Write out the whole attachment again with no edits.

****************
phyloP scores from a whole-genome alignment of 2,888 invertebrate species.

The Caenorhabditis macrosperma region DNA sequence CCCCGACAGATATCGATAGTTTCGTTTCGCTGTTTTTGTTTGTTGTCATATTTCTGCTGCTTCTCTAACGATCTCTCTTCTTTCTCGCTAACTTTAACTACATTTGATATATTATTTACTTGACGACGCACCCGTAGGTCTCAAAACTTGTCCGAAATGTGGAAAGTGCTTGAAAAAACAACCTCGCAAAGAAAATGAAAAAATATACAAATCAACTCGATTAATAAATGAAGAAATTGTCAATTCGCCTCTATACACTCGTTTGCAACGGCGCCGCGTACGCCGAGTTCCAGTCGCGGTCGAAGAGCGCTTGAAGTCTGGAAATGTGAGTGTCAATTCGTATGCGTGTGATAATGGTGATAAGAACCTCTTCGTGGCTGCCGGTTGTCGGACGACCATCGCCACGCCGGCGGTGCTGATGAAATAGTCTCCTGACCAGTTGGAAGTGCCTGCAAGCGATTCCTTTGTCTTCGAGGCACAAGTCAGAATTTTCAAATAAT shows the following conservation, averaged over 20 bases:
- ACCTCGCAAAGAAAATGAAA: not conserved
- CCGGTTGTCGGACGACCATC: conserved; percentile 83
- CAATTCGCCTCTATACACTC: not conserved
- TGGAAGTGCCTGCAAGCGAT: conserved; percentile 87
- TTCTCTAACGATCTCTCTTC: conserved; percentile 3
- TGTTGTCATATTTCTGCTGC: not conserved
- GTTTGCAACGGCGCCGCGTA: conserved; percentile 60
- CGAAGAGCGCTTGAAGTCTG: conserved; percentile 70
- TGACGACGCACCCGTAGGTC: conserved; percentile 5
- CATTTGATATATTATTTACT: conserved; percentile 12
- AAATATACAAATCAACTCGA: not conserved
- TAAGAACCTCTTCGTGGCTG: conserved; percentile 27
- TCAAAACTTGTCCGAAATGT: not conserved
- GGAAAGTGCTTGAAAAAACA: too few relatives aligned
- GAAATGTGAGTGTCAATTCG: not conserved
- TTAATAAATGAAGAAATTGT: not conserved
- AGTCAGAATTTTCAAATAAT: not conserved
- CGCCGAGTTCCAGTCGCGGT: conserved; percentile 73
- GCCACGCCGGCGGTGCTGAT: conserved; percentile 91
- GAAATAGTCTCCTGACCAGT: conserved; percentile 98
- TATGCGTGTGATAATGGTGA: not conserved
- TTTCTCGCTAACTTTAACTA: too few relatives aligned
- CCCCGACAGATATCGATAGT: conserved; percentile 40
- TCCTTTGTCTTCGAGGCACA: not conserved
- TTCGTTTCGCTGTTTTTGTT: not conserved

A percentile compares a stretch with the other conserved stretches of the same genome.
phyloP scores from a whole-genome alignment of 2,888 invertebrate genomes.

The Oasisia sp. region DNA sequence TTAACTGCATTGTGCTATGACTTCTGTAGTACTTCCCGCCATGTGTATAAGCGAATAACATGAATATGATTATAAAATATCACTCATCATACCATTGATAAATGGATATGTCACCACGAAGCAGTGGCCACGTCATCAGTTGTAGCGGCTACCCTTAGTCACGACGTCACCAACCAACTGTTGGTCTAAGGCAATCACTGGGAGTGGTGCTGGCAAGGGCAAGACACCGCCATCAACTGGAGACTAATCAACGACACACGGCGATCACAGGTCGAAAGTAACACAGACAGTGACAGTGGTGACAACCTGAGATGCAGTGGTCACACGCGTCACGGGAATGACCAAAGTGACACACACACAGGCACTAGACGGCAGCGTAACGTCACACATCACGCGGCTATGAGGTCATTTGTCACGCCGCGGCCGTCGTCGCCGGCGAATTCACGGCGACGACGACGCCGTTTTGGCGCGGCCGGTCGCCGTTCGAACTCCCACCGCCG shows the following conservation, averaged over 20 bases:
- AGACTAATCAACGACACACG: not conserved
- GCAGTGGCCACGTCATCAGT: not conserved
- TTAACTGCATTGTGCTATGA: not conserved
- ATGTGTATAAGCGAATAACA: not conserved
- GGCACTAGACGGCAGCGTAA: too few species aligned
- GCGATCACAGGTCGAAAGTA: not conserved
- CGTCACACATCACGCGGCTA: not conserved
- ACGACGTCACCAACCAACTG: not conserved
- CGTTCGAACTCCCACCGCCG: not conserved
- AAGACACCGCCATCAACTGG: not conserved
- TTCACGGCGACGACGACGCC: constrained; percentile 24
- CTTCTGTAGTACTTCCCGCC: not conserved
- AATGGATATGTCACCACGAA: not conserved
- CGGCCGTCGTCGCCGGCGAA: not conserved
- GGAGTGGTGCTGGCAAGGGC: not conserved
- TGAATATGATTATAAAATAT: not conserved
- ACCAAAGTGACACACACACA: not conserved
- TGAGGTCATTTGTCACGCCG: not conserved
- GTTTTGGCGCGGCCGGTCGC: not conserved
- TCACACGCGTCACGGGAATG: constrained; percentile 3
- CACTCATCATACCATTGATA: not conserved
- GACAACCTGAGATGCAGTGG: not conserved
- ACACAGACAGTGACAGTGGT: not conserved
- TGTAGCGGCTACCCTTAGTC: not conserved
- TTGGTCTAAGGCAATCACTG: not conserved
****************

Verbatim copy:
phyloP scores from a whole-genome alignment of 2,888 invertebrate species.

The Caenorhabditis macrosperma region DNA sequence CCCCGACAGATATCGATAGTTTCGTTTCGCTGTTTTTGTTTGTTGTCATATTTCTGCTGCTTCTCTAACGATCTCTCTTCTTTCTCGCTAACTTTAACTACATTTGATATATTATTTACTTGACGACGCACCCGTAGGTCTCAAAACTTGTCCGAAATGTGGAAAGTGCTTGAAAAAACAACCTCGCAAAGAAAATGAAAAAATATACAAATCAACTCGATTAATAAATGAAGAAATTGTCAATTCGCCTCTATACACTCGTTTGCAACGGCGCCGCGTACGCCGAGTTCCAGTCGCGGTCGAAGAGCGCTTGAAGTCTGGAAATGTGAGTGTCAATTCGTATGCGTGTGATAATGGTGATAAGAACCTCTTCGTGGCTGCCGGTTGTCGGACGACCATCGCCACGCCGGCGGTGCTGATGAAATAGTCTCCTGACCAGTTGGAAGTGCCTGCAAGCGATTCCTTTGTCTTCGAGGCACAAGTCAGAATTTTCAAATAAT shows the following conservation, averaged over 20 bases:
- ACCTCGCAAAGAAAATGAAA: not conserved
- CCGGTTGTCGGACGACCATC: conserved; percentile 83
- CAATTCGCCTCTATACACTC: not conserved
- TGGAAGTGCCTGCAAGCGAT: conserved; percentile 87
- TTCTCTAACGATCTCTCTTC: conserved; percentile 3
- TGTTGTCATATTTCTGCTGC: not conserved
- GTTTGCAACGGCGCCGCGTA: conserved; percentile 60
- CGAAGAGCGCTTGAAGTCTG: conserved; percentile 70
- TGACGACGCACCCGTAGGTC: conserved; percentile 5
- CATTTGATATATTATTTACT: conserved; percentile 12
- AAATATACAAATCAACTCGA: not conserved
- TAAGAACCTCTTCGTGGCTG: conserved; percentile 27
- TCAAAACTTGTCCGAAATGT: not conserved
- GGAAAGTGCTTGAAAAAACA: too few relatives aligned
- GAAATGTGAGTGTCAATTCG: not conserved
- TTAATAAATGAAGAAATTGT: not conserved
- AGTCAGAATTTTCAAATAAT: not conserved
- CGCCGAGTTCCAGTCGCGGT: conserved; percentile 73
- GCCACGCCGGCGGTGCTGAT: conserved; percentile 91
- GAAATAGTCTCCTGACCAGT: conserved; percentile 98
- TATGCGTGTGATAATGGTGA: not conserved
- TTTCTCGCTAACTTTAACTA: too few relatives aligned
- CCCCGACAGATATCGATAGT: conserved; percentile 40
- TCCTTTGTCTTCGAGGCACA: not conserved
- TTCGTTTCGCTGTTTTTGTT: not conserved

A percentile compares a stretch with the other conserved stretches of the same genome.
phyloP scores from a whole-genome alignment of 2,888 invertebrate genomes.

The Oasisia sp. region DNA sequence TTAACTGCATTGTGCTATGACTTCTGTAGTACTTCCCGCCATGTGTATAAGCGAATAACATGAATATGATTATAAAATATCACTCATCATACCATTGATAAATGGATATGTCACCACGAAGCAGTGGCCACGTCATCAGTTGTAGCGGCTACCCTTAGTCACGACGTCACCAACCAACTGTTGGTCTAAGGCAATCACTGGGAGTGGTGCTGGCAAGGGCAAGACACCGCCATCAACTGGAGACTAATCAACGACACACGGCGATCACAGGTCGAAAGTAACACAGACAGTGACAGTGGTGACAACCTGAGATGCAGTGGTCACACGCGTCACGGGAATGACCAAAGTGACACACACACAGGCACTAGACGGCAGCGTAACGTCACACATCACGCGGCTATGAGGTCATTTGTCACGCCGCGGCCGTCGTCGCCGGCGAATTCACGGCGACGACGACGCCGTTTTGGCGCGGCCGGTCGCCGTTCGAACTCCCACCGCCG shows the following conservation, averaged over 20 bases:
- AGACTAATCAACGACACACG: not conserved
- GCAGTGGCCACGTCATCAGT: not conserved
- TTAACTGCATTGTGCTATGA: not conserved
- ATGTGTATAAGCGAATAACA: not conserved
- GGCACTAGACGGCAGCGTAA: too few species aligned
- GCGATCACAGGTCGAAAGTA: not conserved
- CGTCACACATCACGCGGCTA: not conserved
- ACGACGTCACCAACCAACTG: not conserved
- CGTTCGAACTCCCACCGCCG: not conserved
- AAGACACCGCCATCAACTGG: not conserved
- TTCACGGCGACGACGACGCC: constrained; percentile 24
- CTTCTGTAGTACTTCCCGCC: not conserved
- AATGGATATGTCACCACGAA: not conserved
- CGGCCGTCGTCGCCGGCGAA: not conserved
- GGAGTGGTGCTGGCAAGGGC: not conserved
- TGAATATGATTATAAAATAT: not conserved
- ACCAAAGTGACACACACACA: not conserved
- TGAGGTCATTTGTCACGCCG: not conserved
- GTTTTGGCGCGGCCGGTCGC: not conserved
- TCACACGCGTCACGGGAATG: constrained; percentile 3
- CACTCATCATACCATTGATA: not conserved
- GACAACCTGAGATGCAGTGG: not conserved
- ACACAGACAGTGACAGTGGT: not conserved
- TGTAGCGGCTACCCTTAGTC: not conserved
- TTGGTCTAAGGCAATCACTG: not conserved